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Dion at the NYCB Theatre at Westbury

Mike Perciaccante By

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NYCB Theatre at Westbury
Westbury, NY
July 29, 2016

Rock 'N' Roll Hall Of Famer, Dion has been in the music business for almost 60. That is a very long time. It's an even longer time when you consider that at 77-years-old, Dion is still vibrant, relevant and releasing music. In fact, earlier in 2016, Dion released his latest CD New York Is My Home on Blue Horizon Records. The album which featured the title song duet with Paul Simon, reached #3 on the Billboard Top Blues Albums Chart.

The singer was born Dion Francis DiMucci on July 18, 1939. Known far and wide simply as Dion, DiMucci has been creating and releasing music since 1957. During his career he has scored a number of Top 40 hits with the Belmonts (Carlo Mastrangelo, Fred Milano, and Angelo D'Aleo) and as a solo act. During the late 1950s and early 1960s he delivered over a dozen Top 40 hits. Unlike many of his contemporaries, his, career, however, didn't end with the British Invasion. Even after the Beatles, Stones, Who, Kinks and others came on the scene, Dion continued to be a musical force. In the late '60s, Dion scored a Top 5 hit with "Abraham, Martin and John." In 1985 he was nominated for a Grammy for his I Put Away My Idols album (DaySpring Records, 1983) and in 2007, his blues album Bronx In Blue (SPV Records, 2006) was also nominated. In 1988, Dion wrote his autobiography with the help of Davin Seay. The book, The Wanderer: Dion's Story was published by a major imprint—HarperCollins. In 1989, Dion was inducted into the Rock 'n' Roll Hall of Fame. In 2011 he published another book, The Wanderer Talks Truth (St. Anthony Messenger Press). During the new millennium he has continued to release new music. In addition to New York Is My Home, Dion has released Bronx In Blue (SPV Records, 2006), Son of Skip James (SPV Records, 2007) and Tank Full Of Blues (Blue Horizon Records, 2011). In early 2015, he released the critically acclaimed acoustic set Live At The Bitter End, 1971 on Omnivore Recordings and as time marches on his classic tracks and albums have been reissued on a number of labels.

On a warm July evening, the Bronx-born Dion and his band treated the Westbury, NY faithful (as well as his sister Donna) to a seventeen song career-spanning "hometown" performance. The setlist featured almost everything that even a casual fan would have wanted to hear (and a few surprises): "Ride With Me," "Donna the Prima Donna," "Love Came to Me," "I'm Your Gangster of Love," "Ruby Baby" (the Drifters' song that he covered and released on the 1963 Columbia Records album of the same name) and covers of songs by Eddie Cochran ("Summertime Blues"), Bill Haley, but in actuality Big Joe Turner ("Shake, Rattle & Roll"), Willie Dixon ("Built For Comfort") and Neil Sedaka (an acoustic solo sing-along version of "Calendar Girl"). Dion also reached back to the late '50s and the Belmonts' origins with "A Teenager In Love" and "I Wonder Why" (both of which were characterized by the singer as being "perfect songs; songs that ask all the right questions.").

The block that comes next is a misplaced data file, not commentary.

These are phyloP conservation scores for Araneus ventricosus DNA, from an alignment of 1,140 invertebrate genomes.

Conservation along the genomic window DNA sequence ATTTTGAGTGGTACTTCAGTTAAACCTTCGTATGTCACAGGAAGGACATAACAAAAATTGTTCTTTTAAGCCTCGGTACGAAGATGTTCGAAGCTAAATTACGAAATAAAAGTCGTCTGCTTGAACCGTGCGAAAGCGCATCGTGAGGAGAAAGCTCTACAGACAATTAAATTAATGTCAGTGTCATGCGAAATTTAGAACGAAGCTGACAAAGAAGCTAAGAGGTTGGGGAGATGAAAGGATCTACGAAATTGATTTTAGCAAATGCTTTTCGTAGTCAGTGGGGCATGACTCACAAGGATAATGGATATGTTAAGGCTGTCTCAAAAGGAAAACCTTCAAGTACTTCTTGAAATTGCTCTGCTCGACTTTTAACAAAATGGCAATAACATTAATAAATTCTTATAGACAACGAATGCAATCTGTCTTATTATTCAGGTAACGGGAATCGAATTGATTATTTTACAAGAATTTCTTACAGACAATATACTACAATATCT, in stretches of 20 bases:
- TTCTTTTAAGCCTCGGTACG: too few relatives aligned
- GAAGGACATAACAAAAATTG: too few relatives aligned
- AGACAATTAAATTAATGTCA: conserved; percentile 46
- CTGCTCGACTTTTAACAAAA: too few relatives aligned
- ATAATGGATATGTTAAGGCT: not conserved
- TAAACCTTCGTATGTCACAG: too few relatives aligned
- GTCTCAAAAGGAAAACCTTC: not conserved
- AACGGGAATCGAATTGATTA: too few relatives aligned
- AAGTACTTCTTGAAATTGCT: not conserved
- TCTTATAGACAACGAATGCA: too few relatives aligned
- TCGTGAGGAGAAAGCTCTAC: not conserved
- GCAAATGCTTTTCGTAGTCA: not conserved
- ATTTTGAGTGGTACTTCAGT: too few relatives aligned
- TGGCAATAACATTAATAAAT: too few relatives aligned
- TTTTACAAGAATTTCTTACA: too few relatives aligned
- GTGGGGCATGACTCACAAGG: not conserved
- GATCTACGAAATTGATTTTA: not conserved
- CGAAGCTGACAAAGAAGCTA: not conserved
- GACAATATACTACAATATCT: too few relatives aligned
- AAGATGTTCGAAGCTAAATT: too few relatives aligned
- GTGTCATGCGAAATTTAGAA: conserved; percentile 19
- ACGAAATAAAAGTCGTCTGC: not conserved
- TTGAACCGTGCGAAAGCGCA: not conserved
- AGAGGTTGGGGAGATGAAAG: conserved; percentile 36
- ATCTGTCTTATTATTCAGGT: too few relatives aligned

Among the many of the evening's highlights were the new songs "Apollo King" featuring Arno Hecht on saxophone and "Visionary Heart," which Dion explained was "about a dream I had about an imaginary conversation I had with Buddy Holly"). His late '60s hit "Abraham, Martin and John" (which featured video and stills of Abraham Lincoln, John and Bobby Kennedy and Martin Luther King, Jr. on the monitors above the stage) was preceded by a story about love and how all the world really needs is love.

Though too often thought of for his '50s output, Dion's music has always remained vital and contemporary. And even while being contemporary, it has retained the flavor of the borough of his birth and to some extent the New York of which Dion is so very much a product. During this performance, he and the band so very easily conveyed those facts.

As the night wound down, Dion introduced his band (Al Karosy on guitar, keyboardist Dennis DiBrizzi, Eddie Denise on bass and Gary Weiss on drums and Hecht) and rocked the crowd with a powerful version of "King of the New York Streets" from 1989's Yo Frankie! album (Arista Records). Revving it up a notch, Dion and the band closed the show with the megahits, "Runaround Sue" and "The Wanderer," a grouping that had the audience up on its feet and dancing in the aisles.

On a warm evening, Dion brought the cool. He was the epitome of at-ease charm. His multi-generational audience hung on his every word, syllable, note and gesture. Clearly, at home in his own skin, the singer smiled and joked with the audience as he played songs from every portion of his storied career. No...this wasn't and oldies show. It was a rock 'n' roll experience And Dion was the tour guide on a trip that rolled through the past and right into the present.

Photo Credit: Christine Connallon
[Additional article contributions by Christine Connallon].


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